On a Lighted City

We in the western world take such things as indoor plumbing, on-demand hot water, and instant cooking abilities as not only normal in our daily lives but also as fundamental necessities. We forget that, within less than 300 years ago, such things were practically unheard of anywhere in the world. Those types of things are taken for granted by us; we have little appreciation for the way people lived in recent history.

Take streetlights for example. The use of natural gas for lighting a city brought fundamental changes in safety, security, and productivity/work habits to those inhabitants who were among the first to enjoy this modern invention. While this first system to provide this luxury to an urban population was of crude construction, it proved effective in providing adequate street lighting and became popular where it was first installed.

However, as you can imagine, there were detractors, and these nay-sayers represented loud and powerful interests. Traditionalists argued that nature demanded humans sleep at night, undisturbed by the “unnatural” light thrown off by the gas lamps. Religious zealots warned that illicit and illegal behaviors would invariably occur because humans now had the ability to extend the daylight hours into the nighttime. They prophesied that, rather than the advancement of civilization, the gas streetlights would lead to the destruction of life and culture as they knew it.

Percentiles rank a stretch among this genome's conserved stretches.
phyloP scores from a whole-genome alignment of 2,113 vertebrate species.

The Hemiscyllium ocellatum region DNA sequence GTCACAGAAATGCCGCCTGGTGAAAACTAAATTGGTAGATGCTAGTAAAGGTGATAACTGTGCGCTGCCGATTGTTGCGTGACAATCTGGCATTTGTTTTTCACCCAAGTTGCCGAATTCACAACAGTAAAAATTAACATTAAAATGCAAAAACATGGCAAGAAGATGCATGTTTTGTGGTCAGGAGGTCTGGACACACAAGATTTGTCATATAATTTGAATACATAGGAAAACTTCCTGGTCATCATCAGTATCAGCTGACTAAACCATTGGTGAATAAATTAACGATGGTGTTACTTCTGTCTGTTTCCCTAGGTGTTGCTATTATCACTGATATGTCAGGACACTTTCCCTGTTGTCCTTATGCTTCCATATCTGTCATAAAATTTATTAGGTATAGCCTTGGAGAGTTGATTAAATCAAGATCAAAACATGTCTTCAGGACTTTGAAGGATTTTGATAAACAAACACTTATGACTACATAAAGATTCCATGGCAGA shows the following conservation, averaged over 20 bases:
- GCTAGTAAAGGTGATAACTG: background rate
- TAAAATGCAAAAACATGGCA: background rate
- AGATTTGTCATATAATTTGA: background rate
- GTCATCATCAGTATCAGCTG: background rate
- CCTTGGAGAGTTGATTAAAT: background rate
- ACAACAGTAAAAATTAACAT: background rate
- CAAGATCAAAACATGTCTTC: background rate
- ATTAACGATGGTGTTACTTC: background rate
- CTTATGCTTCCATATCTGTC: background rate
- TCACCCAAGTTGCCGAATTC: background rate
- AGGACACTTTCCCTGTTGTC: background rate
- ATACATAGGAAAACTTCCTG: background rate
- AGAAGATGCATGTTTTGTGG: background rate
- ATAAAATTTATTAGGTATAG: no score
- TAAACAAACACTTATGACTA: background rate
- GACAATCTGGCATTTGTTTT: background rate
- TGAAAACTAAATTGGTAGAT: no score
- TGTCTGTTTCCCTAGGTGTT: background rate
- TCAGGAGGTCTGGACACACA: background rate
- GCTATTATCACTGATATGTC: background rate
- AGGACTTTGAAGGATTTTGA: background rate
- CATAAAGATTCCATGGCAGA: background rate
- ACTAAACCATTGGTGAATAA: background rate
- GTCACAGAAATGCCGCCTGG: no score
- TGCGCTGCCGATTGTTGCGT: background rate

Economists and engineers and politicians fretted over who would bear the brunt of the cost for the new system and how to enact it practically. The gas had to be brought in by a pipe system. Who would build that? The fuel had to be regulated; did that mean a tax? Would consumers bear the brunt of the costs? And, while we take it for granted that there would be lampposts, even that detail had to be discussed and decided before the lighting system could become practical. Would one giant light be better than many smaller ones? And who would maintain the system? Who would light the lamps and extinguish them daily? And at what time would those two events take place? You can see that the logistics had to be worked out somewhere along the line.

Ah, such is the price for modernity. And we don’t even think about those practicalities today.

Yet, those difficulties worked themselves out for the first city to have public gas lighting: Beijing, China, 2500 years ago.

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